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Technology

LEDs: Saving The World And Also Attracting Fewer Insects

author

Stephen Luntz

Freelance Writer

clockNov 16 2016, 20:54 UTC

If this light was an LED the airspace around it would be less crowded. Photobank gallery/Shutterstock

Light emitting diodes (LEDs) are slashing carbon dioxide emissions and bringing light to millions who previously could not afford anything better than kerosene lamps. But one feature of these works of genius has been overlooked, until now – they attract fewer insects to annoy you on an otherwise pleasant evening outside.

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LEDs have been around since the 1960s, but initially only existed at long wavelengths. The discovery of a blue version opened up the possibility of light that approximates what we are used to seeing by, and won its inventors a Nobel Prize.

Dr Andy Wakefield (no not that Dr Andrew Wakefield) of Bristol University decided to investigate how insects responded to the different sorts of light. He found LEDs attracted a quarter of the number of insects compared to traditional lights of similar brightness, and half as much as compact fluorescents. The work was published in Ecology and Evolution.

The study was done at 18 sites across southwest England, where the insects attracted are merely a nuisance, not dangerous. However, Wakefield hopes that disease-carrying mosquitoes in tropical countries will be similarly uninterested in the new technology, and was buoyed by the observation that the difference in attraction was particularly large among Culicoides biting flies, whose relatives can carry diseases.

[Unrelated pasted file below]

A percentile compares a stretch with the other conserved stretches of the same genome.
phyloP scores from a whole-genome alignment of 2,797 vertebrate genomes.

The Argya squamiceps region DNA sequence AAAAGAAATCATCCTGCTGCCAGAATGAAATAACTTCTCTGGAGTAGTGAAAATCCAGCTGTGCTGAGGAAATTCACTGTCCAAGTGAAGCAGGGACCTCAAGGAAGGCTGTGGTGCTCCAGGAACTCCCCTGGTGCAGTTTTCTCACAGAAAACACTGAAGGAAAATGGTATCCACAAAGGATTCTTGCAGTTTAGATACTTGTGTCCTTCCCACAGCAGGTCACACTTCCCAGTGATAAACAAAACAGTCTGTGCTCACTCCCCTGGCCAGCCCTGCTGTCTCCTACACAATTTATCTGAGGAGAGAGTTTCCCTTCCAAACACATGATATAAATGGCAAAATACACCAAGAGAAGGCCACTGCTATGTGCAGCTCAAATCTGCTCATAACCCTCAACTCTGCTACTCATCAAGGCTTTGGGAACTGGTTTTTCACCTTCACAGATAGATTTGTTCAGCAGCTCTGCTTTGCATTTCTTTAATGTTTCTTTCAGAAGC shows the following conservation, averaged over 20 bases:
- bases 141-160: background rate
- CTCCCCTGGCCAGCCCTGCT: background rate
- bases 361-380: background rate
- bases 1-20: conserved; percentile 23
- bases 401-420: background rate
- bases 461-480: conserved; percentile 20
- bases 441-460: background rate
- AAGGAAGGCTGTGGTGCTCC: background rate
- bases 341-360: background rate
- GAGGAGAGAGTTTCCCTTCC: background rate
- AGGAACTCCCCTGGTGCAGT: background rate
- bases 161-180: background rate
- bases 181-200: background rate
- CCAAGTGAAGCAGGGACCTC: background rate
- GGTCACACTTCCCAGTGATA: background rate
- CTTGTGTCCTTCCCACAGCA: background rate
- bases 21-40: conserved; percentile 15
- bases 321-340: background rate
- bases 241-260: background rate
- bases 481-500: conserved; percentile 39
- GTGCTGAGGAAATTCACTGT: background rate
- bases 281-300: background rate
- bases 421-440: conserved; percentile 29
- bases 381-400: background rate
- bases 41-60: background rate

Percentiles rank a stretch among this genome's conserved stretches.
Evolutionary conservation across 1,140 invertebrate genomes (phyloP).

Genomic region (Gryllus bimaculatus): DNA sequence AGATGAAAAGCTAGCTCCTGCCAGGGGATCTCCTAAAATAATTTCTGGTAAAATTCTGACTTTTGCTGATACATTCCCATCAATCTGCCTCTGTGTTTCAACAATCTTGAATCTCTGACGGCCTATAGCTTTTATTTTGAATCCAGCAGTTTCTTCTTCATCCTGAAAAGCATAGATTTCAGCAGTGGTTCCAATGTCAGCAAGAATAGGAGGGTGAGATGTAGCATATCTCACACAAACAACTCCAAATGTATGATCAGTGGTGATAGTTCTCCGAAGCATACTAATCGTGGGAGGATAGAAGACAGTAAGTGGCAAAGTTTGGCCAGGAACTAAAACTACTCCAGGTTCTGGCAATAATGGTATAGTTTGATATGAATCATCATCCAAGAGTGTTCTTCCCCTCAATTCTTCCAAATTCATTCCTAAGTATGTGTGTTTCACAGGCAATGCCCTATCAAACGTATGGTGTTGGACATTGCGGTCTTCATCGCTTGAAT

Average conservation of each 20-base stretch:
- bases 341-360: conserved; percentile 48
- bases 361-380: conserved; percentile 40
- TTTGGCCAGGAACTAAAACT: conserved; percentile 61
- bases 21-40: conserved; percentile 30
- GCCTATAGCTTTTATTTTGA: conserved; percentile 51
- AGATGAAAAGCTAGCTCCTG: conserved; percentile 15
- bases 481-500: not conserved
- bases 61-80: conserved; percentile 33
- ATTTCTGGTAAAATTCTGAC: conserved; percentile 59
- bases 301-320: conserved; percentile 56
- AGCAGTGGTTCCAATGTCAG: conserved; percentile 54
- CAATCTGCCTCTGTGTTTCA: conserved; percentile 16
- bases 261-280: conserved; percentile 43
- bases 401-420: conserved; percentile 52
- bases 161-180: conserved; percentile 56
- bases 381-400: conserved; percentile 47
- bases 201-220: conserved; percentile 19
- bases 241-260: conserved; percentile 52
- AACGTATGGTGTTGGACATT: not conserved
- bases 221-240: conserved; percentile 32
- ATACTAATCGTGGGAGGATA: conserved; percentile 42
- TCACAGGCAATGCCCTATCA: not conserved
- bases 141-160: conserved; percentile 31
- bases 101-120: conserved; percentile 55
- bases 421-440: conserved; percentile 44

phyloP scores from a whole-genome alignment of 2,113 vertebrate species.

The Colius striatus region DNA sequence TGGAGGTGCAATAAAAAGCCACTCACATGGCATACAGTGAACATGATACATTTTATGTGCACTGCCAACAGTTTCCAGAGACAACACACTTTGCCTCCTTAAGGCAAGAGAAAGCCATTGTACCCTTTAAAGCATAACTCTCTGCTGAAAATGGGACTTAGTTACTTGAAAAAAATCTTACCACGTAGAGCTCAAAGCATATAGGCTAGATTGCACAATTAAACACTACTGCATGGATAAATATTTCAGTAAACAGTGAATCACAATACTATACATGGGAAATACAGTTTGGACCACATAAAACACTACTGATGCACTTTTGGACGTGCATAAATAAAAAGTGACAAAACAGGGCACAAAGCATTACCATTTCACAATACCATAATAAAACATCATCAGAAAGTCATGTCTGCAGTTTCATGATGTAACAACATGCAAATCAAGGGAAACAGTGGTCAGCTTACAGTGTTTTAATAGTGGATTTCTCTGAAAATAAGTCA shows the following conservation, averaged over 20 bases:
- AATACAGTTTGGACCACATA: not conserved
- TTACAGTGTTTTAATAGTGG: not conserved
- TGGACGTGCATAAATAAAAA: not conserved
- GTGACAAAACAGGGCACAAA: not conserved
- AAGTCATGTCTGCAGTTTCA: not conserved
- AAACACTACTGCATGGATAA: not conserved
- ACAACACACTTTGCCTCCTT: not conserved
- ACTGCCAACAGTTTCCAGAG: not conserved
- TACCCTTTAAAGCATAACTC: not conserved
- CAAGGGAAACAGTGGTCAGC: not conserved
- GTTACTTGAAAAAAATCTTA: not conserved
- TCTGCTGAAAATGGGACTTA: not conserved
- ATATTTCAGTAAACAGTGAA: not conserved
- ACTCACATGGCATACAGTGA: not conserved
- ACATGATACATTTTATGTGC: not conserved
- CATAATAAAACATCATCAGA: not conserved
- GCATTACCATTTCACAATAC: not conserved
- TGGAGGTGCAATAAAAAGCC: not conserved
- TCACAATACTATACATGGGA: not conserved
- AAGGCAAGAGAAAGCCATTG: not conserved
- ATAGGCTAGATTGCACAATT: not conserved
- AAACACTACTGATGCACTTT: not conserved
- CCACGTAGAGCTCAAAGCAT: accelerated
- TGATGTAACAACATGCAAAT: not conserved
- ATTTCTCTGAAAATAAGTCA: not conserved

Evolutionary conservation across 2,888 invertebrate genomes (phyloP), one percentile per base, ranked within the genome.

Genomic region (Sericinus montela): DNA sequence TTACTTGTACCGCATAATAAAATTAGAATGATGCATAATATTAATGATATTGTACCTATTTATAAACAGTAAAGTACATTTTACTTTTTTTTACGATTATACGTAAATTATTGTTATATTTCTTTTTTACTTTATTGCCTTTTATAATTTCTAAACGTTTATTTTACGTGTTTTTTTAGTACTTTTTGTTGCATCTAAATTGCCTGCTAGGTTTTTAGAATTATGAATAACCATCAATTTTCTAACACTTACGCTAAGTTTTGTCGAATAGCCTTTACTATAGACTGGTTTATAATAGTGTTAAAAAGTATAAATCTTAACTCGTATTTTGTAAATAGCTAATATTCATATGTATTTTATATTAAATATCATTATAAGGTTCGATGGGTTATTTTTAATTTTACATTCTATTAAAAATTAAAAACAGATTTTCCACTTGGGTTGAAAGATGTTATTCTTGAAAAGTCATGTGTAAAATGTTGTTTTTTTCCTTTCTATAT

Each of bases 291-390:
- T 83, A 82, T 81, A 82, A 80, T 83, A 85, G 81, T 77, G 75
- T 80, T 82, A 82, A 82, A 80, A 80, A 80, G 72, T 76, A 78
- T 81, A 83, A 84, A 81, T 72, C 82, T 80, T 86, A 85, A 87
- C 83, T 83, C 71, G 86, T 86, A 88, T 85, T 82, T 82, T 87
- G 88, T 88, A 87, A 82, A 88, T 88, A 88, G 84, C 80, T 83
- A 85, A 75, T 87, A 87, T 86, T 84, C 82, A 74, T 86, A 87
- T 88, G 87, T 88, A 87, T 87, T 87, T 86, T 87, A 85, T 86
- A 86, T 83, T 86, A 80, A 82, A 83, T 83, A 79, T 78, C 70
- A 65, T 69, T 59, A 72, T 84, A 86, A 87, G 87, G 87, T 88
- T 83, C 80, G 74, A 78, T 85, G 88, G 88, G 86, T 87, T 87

“White light” LEDs, actually representing a combination of several different types across the visible spectrum, are vastly more efficient than other light producers, saving enormous amounts of money and carbon dioxide emissions. Their efficiency comes from emitting only tiny amounts of heat, whereas incandescent lights turn most of the electricity they consume into heat, with only a small amount emitted as the light we actually want.

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“We were surprised by the number of biting flies drawn to the traditional tungsten lights,” Wakefield said in a statement. “We do not know why this is but we know that some insects use thermal cues to find warm-blooded hosts in the night, so perhaps they were attracted to the heat given off by the filament bulb.” Both “warm-light” and “cool light” LEDs were used in the experiment, with no significant difference found between them in their attractiveness to insects.

The research was supported by an LED manufacturing company, but given the other already established advantages of LEDs, this study doesn't seem a particularly likely case of money interfering with science to get the result the sponsors want. 

The authors express concern, however, that the low cost of powering LEDs could lead to their use in circumstances where they are not really necessary, interfering with the behavior of nocturnal animals.

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The proverb that honey catches more flies than vinegar has come into the 21st century.


Technology
  • climate change,

  • leds,

  • lights,

  • creepy crawlies

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